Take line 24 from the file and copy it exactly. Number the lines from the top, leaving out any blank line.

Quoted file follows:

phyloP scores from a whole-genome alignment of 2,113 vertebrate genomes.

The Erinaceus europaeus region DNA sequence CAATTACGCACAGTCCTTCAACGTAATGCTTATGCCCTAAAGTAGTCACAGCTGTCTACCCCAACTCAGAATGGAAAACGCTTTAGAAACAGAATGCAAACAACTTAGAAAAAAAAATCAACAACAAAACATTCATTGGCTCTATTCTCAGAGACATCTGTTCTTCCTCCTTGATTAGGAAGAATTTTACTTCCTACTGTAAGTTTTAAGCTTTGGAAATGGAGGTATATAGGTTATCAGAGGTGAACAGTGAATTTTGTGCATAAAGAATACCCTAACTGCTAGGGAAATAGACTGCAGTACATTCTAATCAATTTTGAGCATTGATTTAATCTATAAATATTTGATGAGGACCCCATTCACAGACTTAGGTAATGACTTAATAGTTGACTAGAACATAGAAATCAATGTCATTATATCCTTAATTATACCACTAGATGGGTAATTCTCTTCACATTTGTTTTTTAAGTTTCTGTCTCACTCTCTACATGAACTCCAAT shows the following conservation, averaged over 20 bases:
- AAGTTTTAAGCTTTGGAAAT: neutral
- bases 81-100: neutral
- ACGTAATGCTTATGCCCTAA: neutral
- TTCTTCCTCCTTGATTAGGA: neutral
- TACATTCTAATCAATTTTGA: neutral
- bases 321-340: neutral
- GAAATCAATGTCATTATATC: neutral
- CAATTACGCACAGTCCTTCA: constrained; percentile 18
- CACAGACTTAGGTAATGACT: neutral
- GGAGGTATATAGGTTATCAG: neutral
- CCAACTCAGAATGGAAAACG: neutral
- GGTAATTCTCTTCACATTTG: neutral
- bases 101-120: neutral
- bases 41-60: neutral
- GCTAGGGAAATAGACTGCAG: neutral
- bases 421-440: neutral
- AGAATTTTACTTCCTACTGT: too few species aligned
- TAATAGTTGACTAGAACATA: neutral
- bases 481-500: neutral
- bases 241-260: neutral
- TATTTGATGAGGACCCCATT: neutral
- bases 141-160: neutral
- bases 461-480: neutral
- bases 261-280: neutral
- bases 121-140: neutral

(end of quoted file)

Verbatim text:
- bases 141-160: neutral